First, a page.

How much is your reputation worth? Reputation is harder to quantify than many physical assets, but when it’s damaged, the loss is clear. Customers can disappear, top employees may leave, and partners may decide it’s more prudent not to do business with you. Your company can go from clear skies to stormy weather in no time.
As Warren Buffet once said, “It takes 20 years to build a reputation and five minutes to ruin it.”
Reputation may be hard to quantify, but it’s important to protect. Prepare for reputational risk by taking these five precautions.
1. Understand how reputations get damaged.
Reputational damage can arise from a number of different sources, including:
- The inappropriate actions of the company’s executives, employees, contractors, and partners.
- A company’s policies or actions.
- Mistakes made by employees.
- A faulty product or service.
- Poor customer service.
- Failing to fulfill contracts on time or meet expectations for quality.
- An outside attack, such as a data breach caused by hackers.
- Complaints and accusations from customers, possibly even if they are unfounded.
2. Learn from the mistakes of others.
Don’t repeat mistakes that others have made. Learn from their reputational disasters and take steps to make sure your company doesn’t suffer the same fate.
- Wells Fargo suffered from a damaged reputation after it was discovered that employees were opening fraudulent accounts. As CNN explains, this was a widespread problem involving thousands of employees and evidence of retaliation against whistleblowers and policies that may have encouraged the practice.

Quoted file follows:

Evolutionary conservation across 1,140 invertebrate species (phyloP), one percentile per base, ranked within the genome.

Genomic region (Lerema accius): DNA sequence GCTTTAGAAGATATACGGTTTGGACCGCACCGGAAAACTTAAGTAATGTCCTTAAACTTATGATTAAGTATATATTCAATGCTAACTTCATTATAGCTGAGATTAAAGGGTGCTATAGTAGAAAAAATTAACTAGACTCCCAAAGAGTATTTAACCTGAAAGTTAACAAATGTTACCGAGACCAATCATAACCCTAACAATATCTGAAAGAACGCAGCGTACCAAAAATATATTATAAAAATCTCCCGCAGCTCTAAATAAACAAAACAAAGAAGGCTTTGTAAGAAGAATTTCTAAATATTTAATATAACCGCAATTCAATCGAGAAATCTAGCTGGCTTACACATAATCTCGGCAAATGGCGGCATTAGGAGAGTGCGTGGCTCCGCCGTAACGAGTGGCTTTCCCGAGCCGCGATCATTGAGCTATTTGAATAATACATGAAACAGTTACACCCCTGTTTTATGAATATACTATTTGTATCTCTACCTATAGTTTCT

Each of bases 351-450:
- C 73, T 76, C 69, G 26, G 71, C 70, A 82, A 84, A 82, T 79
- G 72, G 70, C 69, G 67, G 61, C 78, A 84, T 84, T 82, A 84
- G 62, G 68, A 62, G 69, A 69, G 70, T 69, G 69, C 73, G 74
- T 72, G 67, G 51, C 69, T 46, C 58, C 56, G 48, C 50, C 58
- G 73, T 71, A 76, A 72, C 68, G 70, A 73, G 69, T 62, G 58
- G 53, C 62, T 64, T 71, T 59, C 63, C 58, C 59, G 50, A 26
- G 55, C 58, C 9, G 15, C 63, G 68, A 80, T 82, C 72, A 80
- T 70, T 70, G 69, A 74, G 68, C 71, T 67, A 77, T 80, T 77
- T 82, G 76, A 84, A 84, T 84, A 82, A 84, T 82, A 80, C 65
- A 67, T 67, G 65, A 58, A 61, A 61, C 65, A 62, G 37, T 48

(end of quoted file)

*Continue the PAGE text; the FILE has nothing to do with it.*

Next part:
- Equifax’s reputation took a hit after a massive data breach impacted millions of people. As Fortune explains, Equifax has been criticized for using out-of-date software that enabled the attack, as well as its delayed actions in notifying those affected.
- The Weinstein Company went from success to bankruptcy very quickly after numerous allegations of sexual misconduct against co-founder Harvey Weinstein became publicized. According to Vanity Fair, the bankrupt company was purchased by Lantern Capital.
- DoubleTree Hotel in Portland was recently in the news because employees asked a black hotel guest to leave the hotel lobby without good reason. The employees have since been fired, but the hotel’s reputation has likely taken a hit.
3. Mitigate risks from executives, employees, contractors, and partners.
Because reputational risk can come from the inappropriate actions of executives, employees, contractors, and partners, it’s important to take steps to reduce the likelihood of problems.
- Vet individuals and organizations before doing business with them. Checking references, performing background checks, and getting to know people can help you spot red flags and avoid problems.
- Create clear, written policies on what is and is not considered acceptable.
- Enforce these policies and provide training on them.
4. Respond carefully.
When an incident threatens to damage your company’s reputation, a good response is vital.
- Avoid kneejerk reactions that may make the situation worse.
- Have response plans ready for a variety of possible scenarios.
- Consult experts before making major decisions. This can include executives, marketers, public relations professionals, and lawyers.
5. Carry the right insurance policies.
Various business insurance policies can help mitigate your company’s risks. These may include cyber insurance policies, Directors & Officers insurance, and other policies suited to your exposures.
Talk to your Heffernan Insurance agent to learn more about reputational risk management strategies.